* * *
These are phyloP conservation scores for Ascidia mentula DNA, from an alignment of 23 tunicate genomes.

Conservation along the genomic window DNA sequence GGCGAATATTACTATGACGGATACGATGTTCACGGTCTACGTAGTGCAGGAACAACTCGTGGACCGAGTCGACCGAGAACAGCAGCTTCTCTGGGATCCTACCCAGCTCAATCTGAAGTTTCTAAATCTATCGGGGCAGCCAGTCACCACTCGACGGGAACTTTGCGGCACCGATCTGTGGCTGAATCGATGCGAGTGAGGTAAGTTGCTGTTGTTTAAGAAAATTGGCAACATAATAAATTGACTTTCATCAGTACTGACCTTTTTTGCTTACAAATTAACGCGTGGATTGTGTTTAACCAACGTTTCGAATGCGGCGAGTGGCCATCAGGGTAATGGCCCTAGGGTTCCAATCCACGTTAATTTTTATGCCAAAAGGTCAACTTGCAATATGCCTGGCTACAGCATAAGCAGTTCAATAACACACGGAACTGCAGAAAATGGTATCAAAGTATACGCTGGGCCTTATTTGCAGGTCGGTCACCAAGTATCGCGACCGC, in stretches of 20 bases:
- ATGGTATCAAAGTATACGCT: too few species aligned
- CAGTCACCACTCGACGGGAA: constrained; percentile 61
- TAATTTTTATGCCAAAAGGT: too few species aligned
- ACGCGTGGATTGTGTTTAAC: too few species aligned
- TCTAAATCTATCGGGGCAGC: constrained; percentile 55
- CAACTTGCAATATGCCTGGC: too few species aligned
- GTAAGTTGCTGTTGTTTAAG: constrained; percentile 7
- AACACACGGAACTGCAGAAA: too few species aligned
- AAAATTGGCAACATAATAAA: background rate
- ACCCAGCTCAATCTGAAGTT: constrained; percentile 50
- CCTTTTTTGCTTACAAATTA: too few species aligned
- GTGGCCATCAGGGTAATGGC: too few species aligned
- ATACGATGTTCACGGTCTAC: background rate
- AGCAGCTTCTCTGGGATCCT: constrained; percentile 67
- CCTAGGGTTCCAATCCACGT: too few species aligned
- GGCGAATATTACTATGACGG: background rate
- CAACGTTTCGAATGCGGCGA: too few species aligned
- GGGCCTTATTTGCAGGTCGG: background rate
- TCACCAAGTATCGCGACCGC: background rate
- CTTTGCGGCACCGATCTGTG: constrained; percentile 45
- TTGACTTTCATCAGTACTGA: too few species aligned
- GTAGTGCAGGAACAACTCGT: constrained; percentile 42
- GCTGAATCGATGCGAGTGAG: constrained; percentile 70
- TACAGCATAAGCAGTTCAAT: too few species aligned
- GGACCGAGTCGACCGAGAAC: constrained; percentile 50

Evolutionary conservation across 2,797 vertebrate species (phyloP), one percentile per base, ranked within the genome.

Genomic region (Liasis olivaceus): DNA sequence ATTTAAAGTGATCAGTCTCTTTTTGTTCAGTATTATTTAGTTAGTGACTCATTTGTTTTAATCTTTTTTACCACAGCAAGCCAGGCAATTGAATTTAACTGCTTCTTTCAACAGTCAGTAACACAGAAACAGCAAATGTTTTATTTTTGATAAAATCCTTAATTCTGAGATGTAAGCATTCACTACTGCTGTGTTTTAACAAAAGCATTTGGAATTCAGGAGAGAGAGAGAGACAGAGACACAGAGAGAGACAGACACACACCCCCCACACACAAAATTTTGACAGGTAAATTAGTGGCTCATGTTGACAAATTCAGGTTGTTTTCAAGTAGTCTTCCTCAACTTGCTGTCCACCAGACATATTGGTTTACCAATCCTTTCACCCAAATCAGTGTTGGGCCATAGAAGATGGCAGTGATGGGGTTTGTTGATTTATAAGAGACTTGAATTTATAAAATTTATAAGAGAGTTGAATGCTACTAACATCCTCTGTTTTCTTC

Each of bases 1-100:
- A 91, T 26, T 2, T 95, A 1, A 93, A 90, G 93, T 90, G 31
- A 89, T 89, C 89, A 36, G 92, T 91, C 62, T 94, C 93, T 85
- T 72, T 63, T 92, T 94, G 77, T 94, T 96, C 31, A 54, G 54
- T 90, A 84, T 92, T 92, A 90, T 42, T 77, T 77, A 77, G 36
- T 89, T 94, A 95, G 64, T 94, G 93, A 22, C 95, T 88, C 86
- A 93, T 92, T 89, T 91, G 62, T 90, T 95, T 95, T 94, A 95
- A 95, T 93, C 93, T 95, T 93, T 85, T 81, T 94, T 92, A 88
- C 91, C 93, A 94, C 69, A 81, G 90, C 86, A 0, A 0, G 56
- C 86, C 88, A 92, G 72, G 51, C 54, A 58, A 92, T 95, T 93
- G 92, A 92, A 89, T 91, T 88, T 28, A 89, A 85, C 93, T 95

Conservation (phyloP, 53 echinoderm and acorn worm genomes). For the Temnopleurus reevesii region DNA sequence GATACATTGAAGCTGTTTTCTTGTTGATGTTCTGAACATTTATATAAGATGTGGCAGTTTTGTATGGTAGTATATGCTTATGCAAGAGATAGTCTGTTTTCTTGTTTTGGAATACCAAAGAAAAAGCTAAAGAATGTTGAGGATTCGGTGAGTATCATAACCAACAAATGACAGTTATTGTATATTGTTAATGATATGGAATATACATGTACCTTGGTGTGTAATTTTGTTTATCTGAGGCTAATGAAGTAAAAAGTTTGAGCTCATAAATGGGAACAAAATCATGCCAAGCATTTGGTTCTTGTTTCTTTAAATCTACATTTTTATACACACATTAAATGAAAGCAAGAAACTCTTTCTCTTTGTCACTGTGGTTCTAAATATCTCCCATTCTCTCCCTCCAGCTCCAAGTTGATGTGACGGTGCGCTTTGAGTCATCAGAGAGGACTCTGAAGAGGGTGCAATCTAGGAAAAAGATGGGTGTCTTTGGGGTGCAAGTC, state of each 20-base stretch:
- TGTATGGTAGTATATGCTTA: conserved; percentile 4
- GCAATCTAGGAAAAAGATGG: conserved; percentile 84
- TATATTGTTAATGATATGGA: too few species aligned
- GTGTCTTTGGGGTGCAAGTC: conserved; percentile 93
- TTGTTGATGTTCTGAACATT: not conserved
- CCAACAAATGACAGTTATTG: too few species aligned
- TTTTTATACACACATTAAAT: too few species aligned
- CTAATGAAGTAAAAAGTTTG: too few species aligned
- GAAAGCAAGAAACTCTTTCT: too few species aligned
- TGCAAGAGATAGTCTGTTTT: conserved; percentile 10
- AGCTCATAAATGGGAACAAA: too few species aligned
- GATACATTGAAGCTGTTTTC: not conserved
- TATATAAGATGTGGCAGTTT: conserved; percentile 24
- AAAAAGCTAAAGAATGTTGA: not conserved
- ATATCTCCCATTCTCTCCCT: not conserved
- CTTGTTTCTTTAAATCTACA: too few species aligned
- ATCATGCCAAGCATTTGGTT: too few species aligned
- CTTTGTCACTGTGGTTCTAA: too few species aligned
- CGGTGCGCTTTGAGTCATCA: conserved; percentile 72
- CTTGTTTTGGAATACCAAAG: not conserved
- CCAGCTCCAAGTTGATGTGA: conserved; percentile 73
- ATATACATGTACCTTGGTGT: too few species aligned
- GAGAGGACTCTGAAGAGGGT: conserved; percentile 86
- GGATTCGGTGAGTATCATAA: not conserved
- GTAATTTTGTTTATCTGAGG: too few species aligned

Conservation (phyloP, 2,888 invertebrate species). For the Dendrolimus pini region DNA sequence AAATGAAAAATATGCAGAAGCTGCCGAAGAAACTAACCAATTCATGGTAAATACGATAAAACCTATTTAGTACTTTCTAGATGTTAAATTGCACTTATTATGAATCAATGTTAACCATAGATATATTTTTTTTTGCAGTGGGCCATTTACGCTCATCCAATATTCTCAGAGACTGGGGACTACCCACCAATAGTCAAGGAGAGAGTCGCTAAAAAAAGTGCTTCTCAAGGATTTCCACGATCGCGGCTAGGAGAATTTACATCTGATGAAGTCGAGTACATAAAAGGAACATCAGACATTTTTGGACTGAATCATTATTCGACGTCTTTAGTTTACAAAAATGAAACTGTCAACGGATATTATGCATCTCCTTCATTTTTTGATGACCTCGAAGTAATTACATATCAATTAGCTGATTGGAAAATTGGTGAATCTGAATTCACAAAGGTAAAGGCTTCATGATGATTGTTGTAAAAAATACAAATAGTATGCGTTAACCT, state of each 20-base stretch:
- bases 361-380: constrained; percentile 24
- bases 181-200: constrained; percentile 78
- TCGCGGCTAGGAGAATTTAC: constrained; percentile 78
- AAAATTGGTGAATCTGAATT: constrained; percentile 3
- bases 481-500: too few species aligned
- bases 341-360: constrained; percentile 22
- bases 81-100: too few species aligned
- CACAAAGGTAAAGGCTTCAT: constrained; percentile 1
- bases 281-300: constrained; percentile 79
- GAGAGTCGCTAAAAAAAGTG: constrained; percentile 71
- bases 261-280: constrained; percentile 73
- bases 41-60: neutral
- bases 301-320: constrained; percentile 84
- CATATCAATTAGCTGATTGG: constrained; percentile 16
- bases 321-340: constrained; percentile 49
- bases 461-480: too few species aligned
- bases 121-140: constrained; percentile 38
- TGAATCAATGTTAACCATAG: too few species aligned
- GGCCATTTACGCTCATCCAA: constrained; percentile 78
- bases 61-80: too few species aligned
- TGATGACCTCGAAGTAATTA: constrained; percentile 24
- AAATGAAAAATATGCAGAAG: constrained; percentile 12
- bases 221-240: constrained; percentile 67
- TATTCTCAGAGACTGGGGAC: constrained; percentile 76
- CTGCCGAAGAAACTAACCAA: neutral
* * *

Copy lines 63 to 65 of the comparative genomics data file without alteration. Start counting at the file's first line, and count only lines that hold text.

- ATATACATGTACCTTGGTGT: too few species aligned
- GAGAGGACTCTGAAGAGGGT: conserved; percentile 86
- GGATTCGGTGAGTATCATAA: not conserved